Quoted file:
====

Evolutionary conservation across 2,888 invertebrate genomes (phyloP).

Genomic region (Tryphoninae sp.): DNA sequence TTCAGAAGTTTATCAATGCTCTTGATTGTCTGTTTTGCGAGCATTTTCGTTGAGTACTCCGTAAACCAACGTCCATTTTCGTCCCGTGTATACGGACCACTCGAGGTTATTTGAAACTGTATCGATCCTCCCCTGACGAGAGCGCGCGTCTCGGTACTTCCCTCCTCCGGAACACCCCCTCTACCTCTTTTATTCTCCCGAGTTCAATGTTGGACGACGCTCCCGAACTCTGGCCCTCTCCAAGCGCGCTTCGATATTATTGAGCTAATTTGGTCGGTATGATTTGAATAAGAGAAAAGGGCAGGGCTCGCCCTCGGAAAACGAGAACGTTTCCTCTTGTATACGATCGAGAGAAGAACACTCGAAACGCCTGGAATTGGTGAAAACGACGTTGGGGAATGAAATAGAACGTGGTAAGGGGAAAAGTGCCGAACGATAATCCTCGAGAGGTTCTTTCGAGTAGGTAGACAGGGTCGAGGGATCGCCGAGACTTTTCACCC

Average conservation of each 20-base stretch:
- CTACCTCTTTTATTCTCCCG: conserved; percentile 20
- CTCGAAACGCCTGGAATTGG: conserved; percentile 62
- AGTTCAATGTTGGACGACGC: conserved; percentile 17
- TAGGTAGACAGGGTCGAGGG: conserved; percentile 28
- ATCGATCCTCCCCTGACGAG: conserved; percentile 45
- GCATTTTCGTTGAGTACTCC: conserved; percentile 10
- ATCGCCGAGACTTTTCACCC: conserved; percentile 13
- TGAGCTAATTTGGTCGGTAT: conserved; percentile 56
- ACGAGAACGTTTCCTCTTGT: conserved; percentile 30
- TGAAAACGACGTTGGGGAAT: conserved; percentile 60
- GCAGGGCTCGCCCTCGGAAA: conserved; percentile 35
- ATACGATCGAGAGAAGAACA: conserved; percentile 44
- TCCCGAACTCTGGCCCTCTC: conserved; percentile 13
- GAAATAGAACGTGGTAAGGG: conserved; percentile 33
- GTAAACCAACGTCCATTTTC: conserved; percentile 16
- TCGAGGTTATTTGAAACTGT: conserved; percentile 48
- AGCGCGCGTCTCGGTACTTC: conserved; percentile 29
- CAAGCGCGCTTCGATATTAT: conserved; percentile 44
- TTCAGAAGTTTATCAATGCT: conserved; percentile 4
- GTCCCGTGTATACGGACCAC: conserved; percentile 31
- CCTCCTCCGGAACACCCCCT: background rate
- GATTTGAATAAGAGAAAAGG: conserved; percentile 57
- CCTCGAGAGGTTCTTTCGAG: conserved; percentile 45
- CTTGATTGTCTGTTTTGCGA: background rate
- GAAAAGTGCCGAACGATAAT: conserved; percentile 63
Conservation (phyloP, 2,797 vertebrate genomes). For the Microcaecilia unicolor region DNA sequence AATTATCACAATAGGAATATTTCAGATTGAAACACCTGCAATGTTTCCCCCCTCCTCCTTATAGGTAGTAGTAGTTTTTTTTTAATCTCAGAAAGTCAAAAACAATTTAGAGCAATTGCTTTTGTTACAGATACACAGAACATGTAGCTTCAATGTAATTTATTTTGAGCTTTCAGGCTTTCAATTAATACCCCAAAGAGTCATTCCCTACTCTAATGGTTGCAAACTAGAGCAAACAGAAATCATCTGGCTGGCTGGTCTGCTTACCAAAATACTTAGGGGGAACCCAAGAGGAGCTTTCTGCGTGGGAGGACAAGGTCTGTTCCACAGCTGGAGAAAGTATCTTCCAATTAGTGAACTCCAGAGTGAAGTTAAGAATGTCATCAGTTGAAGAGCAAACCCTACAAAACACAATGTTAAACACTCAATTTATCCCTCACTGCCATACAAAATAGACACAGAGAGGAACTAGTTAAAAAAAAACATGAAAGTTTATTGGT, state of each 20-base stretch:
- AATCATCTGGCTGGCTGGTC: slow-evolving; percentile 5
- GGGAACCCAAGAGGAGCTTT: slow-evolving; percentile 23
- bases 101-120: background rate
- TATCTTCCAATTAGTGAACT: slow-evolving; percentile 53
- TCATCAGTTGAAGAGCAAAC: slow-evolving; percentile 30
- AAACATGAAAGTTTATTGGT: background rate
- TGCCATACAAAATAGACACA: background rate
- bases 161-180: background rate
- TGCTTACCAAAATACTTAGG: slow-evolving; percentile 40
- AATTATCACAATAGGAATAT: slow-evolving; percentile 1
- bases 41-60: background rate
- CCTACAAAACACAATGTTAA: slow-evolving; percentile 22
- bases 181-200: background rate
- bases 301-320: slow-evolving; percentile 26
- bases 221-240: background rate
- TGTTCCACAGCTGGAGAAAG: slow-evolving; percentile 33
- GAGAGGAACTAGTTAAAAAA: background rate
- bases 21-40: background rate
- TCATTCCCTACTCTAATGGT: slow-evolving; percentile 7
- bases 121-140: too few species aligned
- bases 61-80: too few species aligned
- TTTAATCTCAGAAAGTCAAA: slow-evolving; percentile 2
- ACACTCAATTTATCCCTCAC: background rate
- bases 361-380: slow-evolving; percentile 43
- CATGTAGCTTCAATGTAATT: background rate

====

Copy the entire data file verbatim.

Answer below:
Evolutionary conservation across 2,888 invertebrate genomes (phyloP).

Genomic region (Tryphoninae sp.): DNA sequence TTCAGAAGTTTATCAATGCTCTTGATTGTCTGTTTTGCGAGCATTTTCGTTGAGTACTCCGTAAACCAACGTCCATTTTCGTCCCGTGTATACGGACCACTCGAGGTTATTTGAAACTGTATCGATCCTCCCCTGACGAGAGCGCGCGTCTCGGTACTTCCCTCCTCCGGAACACCCCCTCTACCTCTTTTATTCTCCCGAGTTCAATGTTGGACGACGCTCCCGAACTCTGGCCCTCTCCAAGCGCGCTTCGATATTATTGAGCTAATTTGGTCGGTATGATTTGAATAAGAGAAAAGGGCAGGGCTCGCCCTCGGAAAACGAGAACGTTTCCTCTTGTATACGATCGAGAGAAGAACACTCGAAACGCCTGGAATTGGTGAAAACGACGTTGGGGAATGAAATAGAACGTGGTAAGGGGAAAAGTGCCGAACGATAATCCTCGAGAGGTTCTTTCGAGTAGGTAGACAGGGTCGAGGGATCGCCGAGACTTTTCACCC

Average conservation of each 20-base stretch:
- CTACCTCTTTTATTCTCCCG: conserved; percentile 20
- CTCGAAACGCCTGGAATTGG: conserved; percentile 62
- AGTTCAATGTTGGACGACGC: conserved; percentile 17
- TAGGTAGACAGGGTCGAGGG: conserved; percentile 28
- ATCGATCCTCCCCTGACGAG: conserved; percentile 45
- GCATTTTCGTTGAGTACTCC: conserved; percentile 10
- ATCGCCGAGACTTTTCACCC: conserved; percentile 13
- TGAGCTAATTTGGTCGGTAT: conserved; percentile 56
- ACGAGAACGTTTCCTCTTGT: conserved; percentile 30
- TGAAAACGACGTTGGGGAAT: conserved; percentile 60
- GCAGGGCTCGCCCTCGGAAA: conserved; percentile 35
- ATACGATCGAGAGAAGAACA: conserved; percentile 44
- TCCCGAACTCTGGCCCTCTC: conserved; percentile 13
- GAAATAGAACGTGGTAAGGG: conserved; percentile 33
- GTAAACCAACGTCCATTTTC: conserved; percentile 16
- TCGAGGTTATTTGAAACTGT: conserved; percentile 48
- AGCGCGCGTCTCGGTACTTC: conserved; percentile 29
- CAAGCGCGCTTCGATATTAT: conserved; percentile 44
- TTCAGAAGTTTATCAATGCT: conserved; percentile 4
- GTCCCGTGTATACGGACCAC: conserved; percentile 31
- CCTCCTCCGGAACACCCCCT: background rate
- GATTTGAATAAGAGAAAAGG: conserved; percentile 57
- CCTCGAGAGGTTCTTTCGAG: conserved; percentile 45
- CTTGATTGTCTGTTTTGCGA: background rate
- GAAAAGTGCCGAACGATAAT: conserved; percentile 63
Conservation (phyloP, 2,797 vertebrate genomes). For the Microcaecilia unicolor region DNA sequence AATTATCACAATAGGAATATTTCAGATTGAAACACCTGCAATGTTTCCCCCCTCCTCCTTATAGGTAGTAGTAGTTTTTTTTTAATCTCAGAAAGTCAAAAACAATTTAGAGCAATTGCTTTTGTTACAGATACACAGAACATGTAGCTTCAATGTAATTTATTTTGAGCTTTCAGGCTTTCAATTAATACCCCAAAGAGTCATTCCCTACTCTAATGGTTGCAAACTAGAGCAAACAGAAATCATCTGGCTGGCTGGTCTGCTTACCAAAATACTTAGGGGGAACCCAAGAGGAGCTTTCTGCGTGGGAGGACAAGGTCTGTTCCACAGCTGGAGAAAGTATCTTCCAATTAGTGAACTCCAGAGTGAAGTTAAGAATGTCATCAGTTGAAGAGCAAACCCTACAAAACACAATGTTAAACACTCAATTTATCCCTCACTGCCATACAAAATAGACACAGAGAGGAACTAGTTAAAAAAAAACATGAAAGTTTATTGGT, state of each 20-base stretch:
- AATCATCTGGCTGGCTGGTC: slow-evolving; percentile 5
- GGGAACCCAAGAGGAGCTTT: slow-evolving; percentile 23
- bases 101-120: background rate
- TATCTTCCAATTAGTGAACT: slow-evolving; percentile 53
- TCATCAGTTGAAGAGCAAAC: slow-evolving; percentile 30
- AAACATGAAAGTTTATTGGT: background rate
- TGCCATACAAAATAGACACA: background rate
- bases 161-180: background rate
- TGCTTACCAAAATACTTAGG: slow-evolving; percentile 40
- AATTATCACAATAGGAATAT: slow-evolving; percentile 1
- bases 41-60: background rate
- CCTACAAAACACAATGTTAA: slow-evolving; percentile 22
- bases 181-200: background rate
- bases 301-320: slow-evolving; percentile 26
- bases 221-240: background rate
- TGTTCCACAGCTGGAGAAAG: slow-evolving; percentile 33
- GAGAGGAACTAGTTAAAAAA: background rate
- bases 21-40: background rate
- TCATTCCCTACTCTAATGGT: slow-evolving; percentile 7
- bases 121-140: too few species aligned
- bases 61-80: too few species aligned
- TTTAATCTCAGAAAGTCAAA: slow-evolving; percentile 2
- ACACTCAATTTATCCCTCAC: background rate
- bases 361-380: slow-evolving; percentile 43
- CATGTAGCTTCAATGTAATT: background rate